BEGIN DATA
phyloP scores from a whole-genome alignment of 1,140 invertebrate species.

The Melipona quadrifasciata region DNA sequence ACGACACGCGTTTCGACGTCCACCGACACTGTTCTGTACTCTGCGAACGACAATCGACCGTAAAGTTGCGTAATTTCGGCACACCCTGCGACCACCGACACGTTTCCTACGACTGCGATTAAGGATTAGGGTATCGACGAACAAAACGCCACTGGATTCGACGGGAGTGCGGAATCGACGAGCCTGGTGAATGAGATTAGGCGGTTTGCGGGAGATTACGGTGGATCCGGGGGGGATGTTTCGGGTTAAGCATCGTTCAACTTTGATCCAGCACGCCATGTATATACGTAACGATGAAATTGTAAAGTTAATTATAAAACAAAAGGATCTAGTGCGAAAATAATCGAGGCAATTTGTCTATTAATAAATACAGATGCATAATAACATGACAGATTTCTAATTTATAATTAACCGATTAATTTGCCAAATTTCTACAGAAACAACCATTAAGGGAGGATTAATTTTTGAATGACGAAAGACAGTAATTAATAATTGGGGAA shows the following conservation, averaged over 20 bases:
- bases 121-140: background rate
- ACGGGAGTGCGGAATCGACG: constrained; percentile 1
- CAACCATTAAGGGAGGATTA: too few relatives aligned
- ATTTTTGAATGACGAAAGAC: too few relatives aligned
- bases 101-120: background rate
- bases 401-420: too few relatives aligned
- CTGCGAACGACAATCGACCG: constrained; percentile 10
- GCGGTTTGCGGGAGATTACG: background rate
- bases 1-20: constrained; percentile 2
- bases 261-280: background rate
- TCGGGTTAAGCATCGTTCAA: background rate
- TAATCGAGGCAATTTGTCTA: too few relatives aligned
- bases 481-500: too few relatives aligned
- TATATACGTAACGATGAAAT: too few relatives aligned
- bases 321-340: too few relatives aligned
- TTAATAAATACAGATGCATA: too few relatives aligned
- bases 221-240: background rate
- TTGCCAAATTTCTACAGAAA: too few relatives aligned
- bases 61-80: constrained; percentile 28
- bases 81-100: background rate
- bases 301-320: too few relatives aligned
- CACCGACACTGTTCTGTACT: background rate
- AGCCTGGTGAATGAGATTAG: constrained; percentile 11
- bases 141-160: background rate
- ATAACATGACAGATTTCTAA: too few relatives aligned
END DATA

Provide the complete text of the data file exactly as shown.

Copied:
phyloP scores from a whole-genome alignment of 1,140 invertebrate species.

The Melipona quadrifasciata region DNA sequence ACGACACGCGTTTCGACGTCCACCGACACTGTTCTGTACTCTGCGAACGACAATCGACCGTAAAGTTGCGTAATTTCGGCACACCCTGCGACCACCGACACGTTTCCTACGACTGCGATTAAGGATTAGGGTATCGACGAACAAAACGCCACTGGATTCGACGGGAGTGCGGAATCGACGAGCCTGGTGAATGAGATTAGGCGGTTTGCGGGAGATTACGGTGGATCCGGGGGGGATGTTTCGGGTTAAGCATCGTTCAACTTTGATCCAGCACGCCATGTATATACGTAACGATGAAATTGTAAAGTTAATTATAAAACAAAAGGATCTAGTGCGAAAATAATCGAGGCAATTTGTCTATTAATAAATACAGATGCATAATAACATGACAGATTTCTAATTTATAATTAACCGATTAATTTGCCAAATTTCTACAGAAACAACCATTAAGGGAGGATTAATTTTTGAATGACGAAAGACAGTAATTAATAATTGGGGAA shows the following conservation, averaged over 20 bases:
- bases 121-140: background rate
- ACGGGAGTGCGGAATCGACG: constrained; percentile 1
- CAACCATTAAGGGAGGATTA: too few relatives aligned
- ATTTTTGAATGACGAAAGAC: too few relatives aligned
- bases 101-120: background rate
- bases 401-420: too few relatives aligned
- CTGCGAACGACAATCGACCG: constrained; percentile 10
- GCGGTTTGCGGGAGATTACG: background rate
- bases 1-20: constrained; percentile 2
- bases 261-280: background rate
- TCGGGTTAAGCATCGTTCAA: background rate
- TAATCGAGGCAATTTGTCTA: too few relatives aligned
- bases 481-500: too few relatives aligned
- TATATACGTAACGATGAAAT: too few relatives aligned
- bases 321-340: too few relatives aligned
- TTAATAAATACAGATGCATA: too few relatives aligned
- bases 221-240: background rate
- TTGCCAAATTTCTACAGAAA: too few relatives aligned
- bases 61-80: constrained; percentile 28
- bases 81-100: background rate
- bases 301-320: too few relatives aligned
- CACCGACACTGTTCTGTACT: background rate
- AGCCTGGTGAATGAGATTAG: constrained; percentile 11
- bases 141-160: background rate
- ATAACATGACAGATTTCTAA: too few relatives aligned